Mrs. Palfrey at The Claremont

image from Today’s movie, Mrs. Palfrey at The Claremont, tells stories of friendships and the development of families. I believe families are made up of people, by choice, rather than by the old fashioned method. Your family are the people you meet along life’s path who relate to you; and they may, or more frequently from my experience, may not be related to you.

You can see a trailor for Mrs. Palfrey at The Claremont to get a sense of the beautifully presented oh-so-British acting expertise, the beautiful settings, and the superbly lit sets. The lighting was exceptional – consistently seemless transfers from indoors to out, which coupled with the sensitive music made the movie a rich delight. Enviable – I would have been very proud to have been involved with the production.

Here’s a quick synopsis of the story – Mrs Palfrey, an elegant elderly lady, recently widowed, moves from Scotland to London to be near to her grandson, Desmond. It’s unclear why she bothered. He doesn’t return any of her phone calls, nor does he visit her. A twist of events brings Mrs Palfrey together with Ludovic Meyer, a young writer. He notes that they both have ridiculous names.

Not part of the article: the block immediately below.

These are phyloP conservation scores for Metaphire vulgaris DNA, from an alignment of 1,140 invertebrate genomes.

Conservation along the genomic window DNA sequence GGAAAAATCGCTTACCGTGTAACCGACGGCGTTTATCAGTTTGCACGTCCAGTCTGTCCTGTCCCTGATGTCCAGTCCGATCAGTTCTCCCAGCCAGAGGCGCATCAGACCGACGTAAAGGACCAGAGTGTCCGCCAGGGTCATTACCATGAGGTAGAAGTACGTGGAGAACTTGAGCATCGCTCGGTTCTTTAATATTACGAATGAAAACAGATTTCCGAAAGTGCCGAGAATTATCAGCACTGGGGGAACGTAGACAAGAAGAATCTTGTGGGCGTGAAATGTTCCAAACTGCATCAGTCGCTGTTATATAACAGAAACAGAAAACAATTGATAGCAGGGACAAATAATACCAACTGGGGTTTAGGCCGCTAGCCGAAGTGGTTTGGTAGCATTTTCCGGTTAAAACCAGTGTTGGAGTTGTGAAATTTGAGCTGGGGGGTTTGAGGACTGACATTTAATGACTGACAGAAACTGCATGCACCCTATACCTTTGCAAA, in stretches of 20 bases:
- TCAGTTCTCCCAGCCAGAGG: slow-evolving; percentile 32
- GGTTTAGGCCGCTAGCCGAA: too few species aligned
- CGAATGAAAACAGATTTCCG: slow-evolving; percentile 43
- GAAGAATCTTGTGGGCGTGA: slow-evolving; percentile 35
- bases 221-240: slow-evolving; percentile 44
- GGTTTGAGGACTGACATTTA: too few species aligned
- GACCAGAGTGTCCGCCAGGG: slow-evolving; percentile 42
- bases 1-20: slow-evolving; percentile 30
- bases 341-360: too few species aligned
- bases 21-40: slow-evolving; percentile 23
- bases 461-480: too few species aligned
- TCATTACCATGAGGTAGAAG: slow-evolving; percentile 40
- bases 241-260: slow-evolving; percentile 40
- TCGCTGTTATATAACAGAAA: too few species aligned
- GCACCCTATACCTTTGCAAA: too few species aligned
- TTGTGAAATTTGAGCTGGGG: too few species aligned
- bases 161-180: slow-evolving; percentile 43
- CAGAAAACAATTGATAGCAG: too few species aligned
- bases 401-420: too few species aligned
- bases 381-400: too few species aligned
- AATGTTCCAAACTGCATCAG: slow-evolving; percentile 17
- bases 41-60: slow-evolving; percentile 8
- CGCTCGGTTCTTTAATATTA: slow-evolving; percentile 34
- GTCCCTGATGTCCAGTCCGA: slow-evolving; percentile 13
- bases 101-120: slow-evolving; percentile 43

View Mrs Palfrey at the Claremont product details at Amazon (Virago Modern Classics)Ludo helps Mrs. Palfrey by pretending to be her grandson, convincing the other off-beat elderly residents of the Claremont believe that she really does have a grandson. Ludo and Mrs Palfrey find out they have a lot in common with each other, and their friendship becomes increasingly deeper. Turns out Ludo likes the poems of William Blake, as did Mrs Palfrey’s husband. Me too, as it happens.

The real grandson shows up at the hotel, and things get a little tangled. I think Desmond is the weakest character in the film – he’s bad – not in an evil kind of way, but in a two dimensional, cardboard cutout Punch and Judy show kind of way. I’m not 100% that the film couldn’t have managed without him. Nothing to do with the actor, just the character itself seemed thin, and borderline irrelevant.

Really good movie, good sound Bristish story, delicious technically, at least four tissues maybe more.

2 thoughts on “Mrs. Palfrey at The Claremont

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